On Jan. 3, the Planning Commission conducted its initial brainstorming session, prior to community outreach meetings in February.

“We want to determine the town’s preferences for things such as street lights, benches, way-finding signage, landscaping and all other streetscape design elements,” Ms. Cutro said.

“While doing that, we want to make sure we don’t add clutter, we want to reduce environmental impacts, noise, excess signage, visibility to utility boxes and want to minimize neighborhood impact.”

The draft plan includes an introduction, guidelines summary, existing characteristics, implementation and a planning process.

“If you’ve had a chance to look at the draft, it’s very visually compelling — from a design standpoint, it’s a beautiful plan,” Ms. Cutro noted.

Anchored by Lincoln Drive and Tatum Boulevard — the town’s only streets that span the full west-east and north-south perimeters — the visually significant corridor aims to create a sense of place when crossing into the municipality.

Citing well-known and streetscapes such as Central Avenue in Phoenix and Pennsylvania Avenue in Washington D.C., a streetscape carries an identity of its community and plays an important role for residents and guests, the proposal states.

“Creating a unique and place-appropriate streetscape is a process of recognizing the town’s natural environment and setting in the shadows of Camelback, Mummy and Phoenix mountains; town history; population density; and its social and cultural mix,” the plan states.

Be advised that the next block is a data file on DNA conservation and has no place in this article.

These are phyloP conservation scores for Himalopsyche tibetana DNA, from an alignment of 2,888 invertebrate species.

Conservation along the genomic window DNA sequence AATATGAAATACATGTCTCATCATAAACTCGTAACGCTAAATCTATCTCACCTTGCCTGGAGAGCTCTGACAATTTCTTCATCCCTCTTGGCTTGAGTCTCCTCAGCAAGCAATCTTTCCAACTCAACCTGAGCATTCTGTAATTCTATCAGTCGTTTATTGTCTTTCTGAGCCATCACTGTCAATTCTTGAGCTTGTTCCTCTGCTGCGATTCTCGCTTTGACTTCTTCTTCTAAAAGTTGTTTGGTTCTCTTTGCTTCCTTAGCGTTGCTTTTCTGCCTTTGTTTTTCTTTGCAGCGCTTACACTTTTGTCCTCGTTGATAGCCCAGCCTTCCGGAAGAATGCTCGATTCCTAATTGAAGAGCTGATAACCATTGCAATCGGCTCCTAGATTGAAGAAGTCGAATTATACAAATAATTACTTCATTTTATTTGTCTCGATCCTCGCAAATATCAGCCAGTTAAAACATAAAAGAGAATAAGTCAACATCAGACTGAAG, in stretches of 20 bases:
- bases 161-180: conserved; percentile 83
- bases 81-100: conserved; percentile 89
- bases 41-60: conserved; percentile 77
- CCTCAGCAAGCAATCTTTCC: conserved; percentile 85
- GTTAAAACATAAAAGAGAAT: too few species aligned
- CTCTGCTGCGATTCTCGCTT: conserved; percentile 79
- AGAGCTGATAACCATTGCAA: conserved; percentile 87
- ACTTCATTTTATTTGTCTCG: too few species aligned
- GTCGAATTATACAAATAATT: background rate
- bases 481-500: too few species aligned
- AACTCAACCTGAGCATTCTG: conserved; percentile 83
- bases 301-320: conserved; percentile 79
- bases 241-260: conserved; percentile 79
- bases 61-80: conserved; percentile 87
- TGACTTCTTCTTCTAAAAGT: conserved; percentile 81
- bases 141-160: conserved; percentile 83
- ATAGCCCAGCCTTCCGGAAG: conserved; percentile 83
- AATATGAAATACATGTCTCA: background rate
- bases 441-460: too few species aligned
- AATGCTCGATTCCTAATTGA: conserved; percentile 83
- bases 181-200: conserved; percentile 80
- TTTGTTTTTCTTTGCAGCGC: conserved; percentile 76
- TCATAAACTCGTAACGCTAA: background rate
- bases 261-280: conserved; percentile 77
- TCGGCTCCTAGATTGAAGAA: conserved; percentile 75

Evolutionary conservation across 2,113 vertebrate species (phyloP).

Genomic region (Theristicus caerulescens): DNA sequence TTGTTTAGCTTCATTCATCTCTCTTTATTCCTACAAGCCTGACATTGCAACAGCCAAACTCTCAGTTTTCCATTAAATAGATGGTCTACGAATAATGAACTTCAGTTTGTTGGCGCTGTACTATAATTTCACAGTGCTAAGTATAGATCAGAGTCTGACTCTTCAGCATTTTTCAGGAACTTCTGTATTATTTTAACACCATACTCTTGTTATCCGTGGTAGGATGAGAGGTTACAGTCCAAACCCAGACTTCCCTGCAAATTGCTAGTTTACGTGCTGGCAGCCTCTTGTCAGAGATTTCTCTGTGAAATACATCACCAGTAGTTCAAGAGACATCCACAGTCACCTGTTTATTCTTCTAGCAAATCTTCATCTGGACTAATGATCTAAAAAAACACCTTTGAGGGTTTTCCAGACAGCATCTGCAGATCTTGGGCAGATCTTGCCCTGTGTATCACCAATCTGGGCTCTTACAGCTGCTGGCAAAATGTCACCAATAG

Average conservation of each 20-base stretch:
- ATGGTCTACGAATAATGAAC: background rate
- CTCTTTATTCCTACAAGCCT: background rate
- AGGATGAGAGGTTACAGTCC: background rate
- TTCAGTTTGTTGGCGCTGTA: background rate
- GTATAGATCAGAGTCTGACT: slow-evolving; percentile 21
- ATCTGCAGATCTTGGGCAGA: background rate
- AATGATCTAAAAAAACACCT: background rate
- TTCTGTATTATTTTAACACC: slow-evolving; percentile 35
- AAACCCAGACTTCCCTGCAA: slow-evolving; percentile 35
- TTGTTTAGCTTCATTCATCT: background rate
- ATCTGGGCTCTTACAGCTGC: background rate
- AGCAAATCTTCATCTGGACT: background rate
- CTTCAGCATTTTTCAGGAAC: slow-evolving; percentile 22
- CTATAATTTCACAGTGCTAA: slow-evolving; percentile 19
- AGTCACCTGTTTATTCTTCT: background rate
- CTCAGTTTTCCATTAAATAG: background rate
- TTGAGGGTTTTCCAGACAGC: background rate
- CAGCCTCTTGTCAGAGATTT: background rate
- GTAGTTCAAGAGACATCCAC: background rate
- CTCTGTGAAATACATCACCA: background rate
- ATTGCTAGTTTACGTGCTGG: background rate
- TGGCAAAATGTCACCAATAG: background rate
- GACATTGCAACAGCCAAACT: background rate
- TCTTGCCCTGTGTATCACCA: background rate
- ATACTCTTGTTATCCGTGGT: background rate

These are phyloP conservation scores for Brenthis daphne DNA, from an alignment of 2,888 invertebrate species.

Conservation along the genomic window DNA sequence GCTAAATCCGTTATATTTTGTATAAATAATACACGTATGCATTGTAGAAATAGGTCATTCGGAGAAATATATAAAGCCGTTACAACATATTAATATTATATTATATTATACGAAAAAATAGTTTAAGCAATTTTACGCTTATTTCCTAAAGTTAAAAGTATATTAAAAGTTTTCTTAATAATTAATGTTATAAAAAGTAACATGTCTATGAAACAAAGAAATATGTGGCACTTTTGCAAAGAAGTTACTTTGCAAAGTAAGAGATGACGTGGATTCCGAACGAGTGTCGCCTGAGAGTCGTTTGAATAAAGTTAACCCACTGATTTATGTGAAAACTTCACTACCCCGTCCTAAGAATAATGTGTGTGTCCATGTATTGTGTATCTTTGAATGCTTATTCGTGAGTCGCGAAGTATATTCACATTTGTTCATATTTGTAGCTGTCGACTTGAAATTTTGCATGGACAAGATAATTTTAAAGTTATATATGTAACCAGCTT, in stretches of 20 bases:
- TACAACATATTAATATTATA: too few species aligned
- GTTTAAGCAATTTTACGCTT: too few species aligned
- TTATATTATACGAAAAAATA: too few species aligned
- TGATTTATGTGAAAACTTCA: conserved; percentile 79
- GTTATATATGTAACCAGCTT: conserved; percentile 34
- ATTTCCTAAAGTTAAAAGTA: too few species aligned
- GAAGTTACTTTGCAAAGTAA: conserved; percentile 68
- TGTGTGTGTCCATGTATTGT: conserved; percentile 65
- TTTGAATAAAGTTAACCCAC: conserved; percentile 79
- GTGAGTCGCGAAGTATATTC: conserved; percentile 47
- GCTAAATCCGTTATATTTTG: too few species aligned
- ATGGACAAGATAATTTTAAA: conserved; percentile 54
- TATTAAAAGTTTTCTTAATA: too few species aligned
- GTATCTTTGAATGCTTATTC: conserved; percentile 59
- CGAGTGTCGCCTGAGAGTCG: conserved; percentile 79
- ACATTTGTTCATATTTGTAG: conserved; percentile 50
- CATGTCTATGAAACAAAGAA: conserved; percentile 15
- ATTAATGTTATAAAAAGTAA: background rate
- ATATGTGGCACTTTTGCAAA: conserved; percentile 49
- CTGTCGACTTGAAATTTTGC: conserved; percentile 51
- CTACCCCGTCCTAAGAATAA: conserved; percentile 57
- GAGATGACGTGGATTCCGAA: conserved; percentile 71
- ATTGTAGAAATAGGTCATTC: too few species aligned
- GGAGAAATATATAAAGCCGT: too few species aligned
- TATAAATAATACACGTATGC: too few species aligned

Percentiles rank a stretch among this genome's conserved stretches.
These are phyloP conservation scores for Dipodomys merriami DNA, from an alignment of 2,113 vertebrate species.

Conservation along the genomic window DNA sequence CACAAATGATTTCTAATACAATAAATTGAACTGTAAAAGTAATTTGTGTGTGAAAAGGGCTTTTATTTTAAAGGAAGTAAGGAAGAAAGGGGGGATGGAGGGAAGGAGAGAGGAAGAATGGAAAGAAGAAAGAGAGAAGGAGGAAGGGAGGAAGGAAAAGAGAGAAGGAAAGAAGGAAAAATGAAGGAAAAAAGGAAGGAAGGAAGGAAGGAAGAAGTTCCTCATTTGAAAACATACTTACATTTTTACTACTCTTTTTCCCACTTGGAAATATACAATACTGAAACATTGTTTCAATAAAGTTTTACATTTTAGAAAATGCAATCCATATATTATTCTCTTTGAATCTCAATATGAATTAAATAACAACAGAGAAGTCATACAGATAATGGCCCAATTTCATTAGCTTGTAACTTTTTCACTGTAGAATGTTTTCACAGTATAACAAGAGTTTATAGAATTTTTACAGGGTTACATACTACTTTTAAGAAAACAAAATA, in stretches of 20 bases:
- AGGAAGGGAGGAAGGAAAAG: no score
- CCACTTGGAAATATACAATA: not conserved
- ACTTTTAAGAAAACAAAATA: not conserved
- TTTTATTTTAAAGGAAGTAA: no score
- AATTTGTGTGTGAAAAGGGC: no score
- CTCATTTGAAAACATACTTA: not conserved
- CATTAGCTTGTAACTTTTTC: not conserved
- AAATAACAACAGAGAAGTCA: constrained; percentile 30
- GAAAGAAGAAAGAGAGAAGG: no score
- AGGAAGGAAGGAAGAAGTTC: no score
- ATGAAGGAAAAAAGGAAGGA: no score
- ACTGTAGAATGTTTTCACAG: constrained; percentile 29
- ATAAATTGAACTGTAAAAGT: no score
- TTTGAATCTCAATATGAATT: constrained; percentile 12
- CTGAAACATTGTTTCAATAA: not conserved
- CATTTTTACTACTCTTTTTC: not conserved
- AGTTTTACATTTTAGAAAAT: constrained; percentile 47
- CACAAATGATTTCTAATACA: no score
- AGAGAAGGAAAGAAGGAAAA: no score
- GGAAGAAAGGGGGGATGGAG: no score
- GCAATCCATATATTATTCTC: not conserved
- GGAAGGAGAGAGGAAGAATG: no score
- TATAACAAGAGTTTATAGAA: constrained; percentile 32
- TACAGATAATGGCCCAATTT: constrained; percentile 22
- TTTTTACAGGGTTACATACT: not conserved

“Creating a local well-known streetscape is about combining those elements into an overall approach that compliments the existing neighborhoods and architecture, both building and community structure.”

Proposed ideas included themed elements, screen walls, larger monument signs, and a paved pattern at the intersection of Lincoln Drive and Tatum Boulevard. For visitors and residents alike, town staff has proposed the idea of “geo-tagging,” where different local landmarks can house unique items that people seek out.

“We also asked them to explore the use of what we are calling geo-tagging — I suggested lizards on Lincoln,” Ms. Cutro explained.

The idea was presented to Ms. Cutro at a conference a couple of years ago, and with the history embedded within the town — such as celebrities staying at Mountain Shadows — Ms. Cutro says she believes the town could offer some interesting factoids.

“Why don’t we see if we can get the resorts and the schools to put — maybe even pay for them — little lizards, and we hide them on the property and then people have maps with facts, they can walk around and find the lizards,” she explained.

“We just thought that might be a fun way to get people out and exploring.”

The Planning Commission is expected to revisit the Visually Significant Corridor Master Plan at its Sept. 5 meeting.

News Editor Melissa Rosequist can be reached by e-mail at or follow her on Twitter at